Boldin was a win for all involved, if, perhaps, a crapshoot win. Boldin was a quarterback and wide receiver at Florida State that suffered serious knee injuries in college and then ran a 4.71 forty. I respect Keim for seeing the potential in Boldin, but I do not think anyone expected Boldin to be so good. His health has never improved and he still regularly misses time because of injury.

2004

2) 33 Karlos Dansby OLB Auburn

3) 64 Darnell Dockett DT Florida State

Maybe this is Keim picking up speed and proving his potential. Dansby has been solid since being signed and still starts for Arizona. Of course, that's to be expected from a linebacker selected with the first pick of the second round.

Dockett has been a starter since his rookie season and a lynchpin on the Cardinals ever-in-flux defensive line. Over the past three seasons, he's been one of the best defensive linemen in football. He was considered a first-round talent, but also an underachiever and a major risk because of his battles with coaches, troubles with the law, and, specifically, his conviction for misdemeanor theft.

2005

1) 8 Antrel Rolle DB Miami (Florida)

3) 75 Eric Green DB Virginia Tech

3) 95 Darryl Blackstock LB Virginia

4) 111 Elton Brown G Virginia

Rolle is a corner bust since shifted to safety. He has played decent at safety, but credit for that goes to the person who made the move: Whisenhunt.

Green was an intermittent starter, mostly between injuries, that is now out of the league.

Blackstock is now out of the league. He played sparingly for Arizona before being signed by the Bengals -- another well run organization.

Brown was a seldom starter for the often very bad Cardinals offensive line that is now playing in the USFL.

2006

3) 72 Leonard Pope TE Georgia

6) 177 Jonathan Lewis DT Virginia Tech

Pope is a situational tight end and among the worst players at his position in the NFL.

Lewis participated in four games in 2006 and never again played in the NFL.

At this point, Keim was promoted to Director of College Scouting and can be debited or credited for the Cardinals entire draft class.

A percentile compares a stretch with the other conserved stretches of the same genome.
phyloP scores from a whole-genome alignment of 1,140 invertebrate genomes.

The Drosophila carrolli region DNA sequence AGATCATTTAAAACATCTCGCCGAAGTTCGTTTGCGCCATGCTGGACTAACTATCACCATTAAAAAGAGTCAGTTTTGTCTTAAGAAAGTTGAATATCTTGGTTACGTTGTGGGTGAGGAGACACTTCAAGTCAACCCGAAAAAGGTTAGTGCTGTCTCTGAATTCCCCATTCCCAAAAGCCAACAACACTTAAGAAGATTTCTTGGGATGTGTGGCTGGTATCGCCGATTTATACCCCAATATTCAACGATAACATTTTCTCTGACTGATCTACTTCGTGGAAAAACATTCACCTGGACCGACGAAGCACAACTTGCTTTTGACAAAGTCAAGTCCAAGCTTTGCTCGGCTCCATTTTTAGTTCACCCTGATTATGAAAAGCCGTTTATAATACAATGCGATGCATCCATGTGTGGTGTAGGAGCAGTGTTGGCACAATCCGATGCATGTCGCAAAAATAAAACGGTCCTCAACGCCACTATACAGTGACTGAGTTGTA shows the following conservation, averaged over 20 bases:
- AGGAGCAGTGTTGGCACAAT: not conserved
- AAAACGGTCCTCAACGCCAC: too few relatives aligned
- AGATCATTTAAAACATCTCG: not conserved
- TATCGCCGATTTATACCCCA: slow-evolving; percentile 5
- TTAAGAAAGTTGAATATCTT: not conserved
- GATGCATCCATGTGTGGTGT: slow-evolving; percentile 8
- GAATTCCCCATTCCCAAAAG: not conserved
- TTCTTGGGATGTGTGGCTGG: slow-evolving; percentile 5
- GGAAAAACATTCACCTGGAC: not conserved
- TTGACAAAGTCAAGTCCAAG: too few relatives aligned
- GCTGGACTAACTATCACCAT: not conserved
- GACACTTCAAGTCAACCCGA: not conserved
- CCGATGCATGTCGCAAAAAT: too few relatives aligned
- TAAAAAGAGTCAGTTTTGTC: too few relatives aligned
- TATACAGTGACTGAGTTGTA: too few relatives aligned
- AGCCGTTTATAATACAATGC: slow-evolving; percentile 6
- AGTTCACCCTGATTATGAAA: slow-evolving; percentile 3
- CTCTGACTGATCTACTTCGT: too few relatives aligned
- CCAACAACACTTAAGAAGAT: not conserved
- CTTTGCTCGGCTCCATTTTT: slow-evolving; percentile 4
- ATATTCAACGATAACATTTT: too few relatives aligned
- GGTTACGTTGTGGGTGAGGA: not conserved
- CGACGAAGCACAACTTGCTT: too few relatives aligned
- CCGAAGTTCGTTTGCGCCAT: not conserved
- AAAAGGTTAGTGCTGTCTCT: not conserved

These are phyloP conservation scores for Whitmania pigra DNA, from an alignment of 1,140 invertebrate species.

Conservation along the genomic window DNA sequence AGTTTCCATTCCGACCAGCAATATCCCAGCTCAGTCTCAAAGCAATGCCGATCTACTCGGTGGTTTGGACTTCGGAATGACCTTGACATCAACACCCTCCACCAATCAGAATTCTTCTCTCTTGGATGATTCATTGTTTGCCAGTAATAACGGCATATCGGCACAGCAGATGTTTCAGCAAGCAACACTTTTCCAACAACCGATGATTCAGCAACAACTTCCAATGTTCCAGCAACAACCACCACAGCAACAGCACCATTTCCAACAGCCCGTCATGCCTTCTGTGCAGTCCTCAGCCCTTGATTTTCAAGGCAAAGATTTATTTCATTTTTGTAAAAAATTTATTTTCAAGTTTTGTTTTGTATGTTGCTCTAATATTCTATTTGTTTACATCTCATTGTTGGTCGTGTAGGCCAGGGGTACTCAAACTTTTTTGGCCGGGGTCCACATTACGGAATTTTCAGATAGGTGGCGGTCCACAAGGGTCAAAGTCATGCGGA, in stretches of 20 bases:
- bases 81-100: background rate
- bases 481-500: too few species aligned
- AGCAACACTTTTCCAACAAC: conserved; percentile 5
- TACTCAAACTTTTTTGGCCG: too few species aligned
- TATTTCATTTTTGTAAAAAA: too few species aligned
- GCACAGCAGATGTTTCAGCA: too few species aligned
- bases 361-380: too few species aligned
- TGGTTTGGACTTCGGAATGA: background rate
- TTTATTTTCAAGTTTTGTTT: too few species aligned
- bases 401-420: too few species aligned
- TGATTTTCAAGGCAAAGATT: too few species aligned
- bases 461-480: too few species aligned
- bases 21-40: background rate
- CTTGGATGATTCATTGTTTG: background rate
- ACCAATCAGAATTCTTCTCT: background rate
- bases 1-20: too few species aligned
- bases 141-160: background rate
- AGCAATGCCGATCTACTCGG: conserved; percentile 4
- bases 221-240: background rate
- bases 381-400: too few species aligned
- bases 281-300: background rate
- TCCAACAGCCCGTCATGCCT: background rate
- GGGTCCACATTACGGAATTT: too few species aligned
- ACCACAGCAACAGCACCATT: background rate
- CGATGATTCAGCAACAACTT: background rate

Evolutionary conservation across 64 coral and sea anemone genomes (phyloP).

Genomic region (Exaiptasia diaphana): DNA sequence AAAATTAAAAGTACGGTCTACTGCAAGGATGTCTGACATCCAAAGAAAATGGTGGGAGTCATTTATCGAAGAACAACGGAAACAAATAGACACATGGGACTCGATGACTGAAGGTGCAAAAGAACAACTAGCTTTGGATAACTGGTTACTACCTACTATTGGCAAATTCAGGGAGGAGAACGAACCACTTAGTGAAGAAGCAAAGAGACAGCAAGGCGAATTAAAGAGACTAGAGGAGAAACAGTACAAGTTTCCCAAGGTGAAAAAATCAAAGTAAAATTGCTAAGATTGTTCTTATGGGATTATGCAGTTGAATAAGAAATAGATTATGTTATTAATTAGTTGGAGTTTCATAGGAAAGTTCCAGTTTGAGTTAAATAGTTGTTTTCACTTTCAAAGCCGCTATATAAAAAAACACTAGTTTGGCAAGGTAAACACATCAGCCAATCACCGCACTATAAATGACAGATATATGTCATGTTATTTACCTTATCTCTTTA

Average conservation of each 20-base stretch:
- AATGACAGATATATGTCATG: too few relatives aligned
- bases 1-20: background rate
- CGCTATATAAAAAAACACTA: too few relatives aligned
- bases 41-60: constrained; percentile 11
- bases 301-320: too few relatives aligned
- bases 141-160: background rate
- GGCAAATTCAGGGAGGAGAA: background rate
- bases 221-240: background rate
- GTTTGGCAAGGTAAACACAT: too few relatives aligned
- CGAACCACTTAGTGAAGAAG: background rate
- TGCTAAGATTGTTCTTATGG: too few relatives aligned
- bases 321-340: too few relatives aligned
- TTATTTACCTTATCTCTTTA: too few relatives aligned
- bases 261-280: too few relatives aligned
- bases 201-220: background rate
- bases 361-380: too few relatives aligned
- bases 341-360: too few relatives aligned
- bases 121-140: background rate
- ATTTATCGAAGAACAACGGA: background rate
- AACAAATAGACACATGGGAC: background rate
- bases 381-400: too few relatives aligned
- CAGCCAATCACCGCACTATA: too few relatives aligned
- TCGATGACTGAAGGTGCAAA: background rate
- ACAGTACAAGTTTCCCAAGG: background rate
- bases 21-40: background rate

2007

1 5 Levi Brown OT Penn State

2 33 Alan Branch DT Michigan

3 69 Buster Davis LB Florida State

5 142 Steve Breaston WR Michigan

7 215 Ben Patrick TE Delaware

Brown is a middling power right tackle that isn't significantly better than Ray Willis. Bust.

Branch is a pretty typical Keim pick: Highly touted prospect, thought of as a top ten pick before a nasty run of belligerence and bad effort knocked him off most draft boards. Branch is three years into his professional career, still every bit the monster he was in college, and still a rotational player buried on the Cardinals depth chart.

Buster Davis was a terrible pick when made. Davis was an undersized, see: 5'9", linebacker completely unfit for Whisenhunt's preferred 3-4 alignment. He was cut before his rookie season, has since bounced around and is now out of the league.

Breaston was a return monster at Michigan State that has developed into a very good slot receiver. Keim must be credited for, first, securing a good returner in the sixth, and moreover, seeing that Breaston was turning the corner as a receiver. A big win for Keim, on a pick I was very skeptical about.

Patrick is the Cardinals starting tight end, but largely an afterthought in the team's offense. Patrick was a toolsy sleeper that's produced some, but is mostly a starter by default, and still more H-back than tight end.